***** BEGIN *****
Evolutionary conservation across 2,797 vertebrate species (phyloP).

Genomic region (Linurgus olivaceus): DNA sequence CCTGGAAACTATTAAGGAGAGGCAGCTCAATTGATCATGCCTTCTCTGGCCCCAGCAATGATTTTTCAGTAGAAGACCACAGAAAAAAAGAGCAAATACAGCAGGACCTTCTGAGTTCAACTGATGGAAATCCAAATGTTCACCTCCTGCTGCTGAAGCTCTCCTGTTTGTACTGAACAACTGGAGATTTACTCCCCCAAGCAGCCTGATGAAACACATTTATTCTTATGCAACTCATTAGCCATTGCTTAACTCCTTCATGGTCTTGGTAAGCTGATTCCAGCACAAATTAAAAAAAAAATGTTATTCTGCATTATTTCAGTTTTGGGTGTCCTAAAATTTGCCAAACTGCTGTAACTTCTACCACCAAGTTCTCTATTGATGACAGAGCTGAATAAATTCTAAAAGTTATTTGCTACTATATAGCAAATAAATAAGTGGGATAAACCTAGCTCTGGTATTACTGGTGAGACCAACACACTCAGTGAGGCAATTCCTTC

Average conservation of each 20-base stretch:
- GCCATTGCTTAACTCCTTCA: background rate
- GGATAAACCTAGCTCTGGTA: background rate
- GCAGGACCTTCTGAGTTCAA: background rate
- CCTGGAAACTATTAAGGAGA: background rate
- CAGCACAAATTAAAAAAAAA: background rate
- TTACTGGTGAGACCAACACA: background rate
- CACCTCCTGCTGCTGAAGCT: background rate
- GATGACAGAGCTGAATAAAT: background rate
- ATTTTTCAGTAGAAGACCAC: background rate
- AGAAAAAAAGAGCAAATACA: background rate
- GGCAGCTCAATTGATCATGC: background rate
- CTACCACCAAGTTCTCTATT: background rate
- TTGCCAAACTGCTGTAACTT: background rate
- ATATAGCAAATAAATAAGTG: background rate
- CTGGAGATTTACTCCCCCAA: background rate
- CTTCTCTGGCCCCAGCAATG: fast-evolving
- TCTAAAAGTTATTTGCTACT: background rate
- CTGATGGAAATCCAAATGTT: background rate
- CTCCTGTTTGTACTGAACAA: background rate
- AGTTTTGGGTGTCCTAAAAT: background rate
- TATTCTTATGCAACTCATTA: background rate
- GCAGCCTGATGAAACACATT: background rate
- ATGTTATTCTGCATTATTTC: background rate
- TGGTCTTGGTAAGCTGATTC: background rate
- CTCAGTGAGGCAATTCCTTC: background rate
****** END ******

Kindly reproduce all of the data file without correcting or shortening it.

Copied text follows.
Evolutionary conservation across 2,797 vertebrate species (phyloP).

Genomic region (Linurgus olivaceus): DNA sequence CCTGGAAACTATTAAGGAGAGGCAGCTCAATTGATCATGCCTTCTCTGGCCCCAGCAATGATTTTTCAGTAGAAGACCACAGAAAAAAAGAGCAAATACAGCAGGACCTTCTGAGTTCAACTGATGGAAATCCAAATGTTCACCTCCTGCTGCTGAAGCTCTCCTGTTTGTACTGAACAACTGGAGATTTACTCCCCCAAGCAGCCTGATGAAACACATTTATTCTTATGCAACTCATTAGCCATTGCTTAACTCCTTCATGGTCTTGGTAAGCTGATTCCAGCACAAATTAAAAAAAAAATGTTATTCTGCATTATTTCAGTTTTGGGTGTCCTAAAATTTGCCAAACTGCTGTAACTTCTACCACCAAGTTCTCTATTGATGACAGAGCTGAATAAATTCTAAAAGTTATTTGCTACTATATAGCAAATAAATAAGTGGGATAAACCTAGCTCTGGTATTACTGGTGAGACCAACACACTCAGTGAGGCAATTCCTTC

Average conservation of each 20-base stretch:
- GCCATTGCTTAACTCCTTCA: background rate
- GGATAAACCTAGCTCTGGTA: background rate
- GCAGGACCTTCTGAGTTCAA: background rate
- CCTGGAAACTATTAAGGAGA: background rate
- CAGCACAAATTAAAAAAAAA: background rate
- TTACTGGTGAGACCAACACA: background rate
- CACCTCCTGCTGCTGAAGCT: background rate
- GATGACAGAGCTGAATAAAT: background rate
- ATTTTTCAGTAGAAGACCAC: background rate
- AGAAAAAAAGAGCAAATACA: background rate
- GGCAGCTCAATTGATCATGC: background rate
- CTACCACCAAGTTCTCTATT: background rate
- TTGCCAAACTGCTGTAACTT: background rate
- ATATAGCAAATAAATAAGTG: background rate
- CTGGAGATTTACTCCCCCAA: background rate
- CTTCTCTGGCCCCAGCAATG: fast-evolving
- TCTAAAAGTTATTTGCTACT: background rate
- CTGATGGAAATCCAAATGTT: background rate
- CTCCTGTTTGTACTGAACAA: background rate
- AGTTTTGGGTGTCCTAAAAT: background rate
- TATTCTTATGCAACTCATTA: background rate
- GCAGCCTGATGAAACACATT: background rate
- ATGTTATTCTGCATTATTTC: background rate
- TGGTCTTGGTAAGCTGATTC: background rate
- CTCAGTGAGGCAATTCCTTC: background rate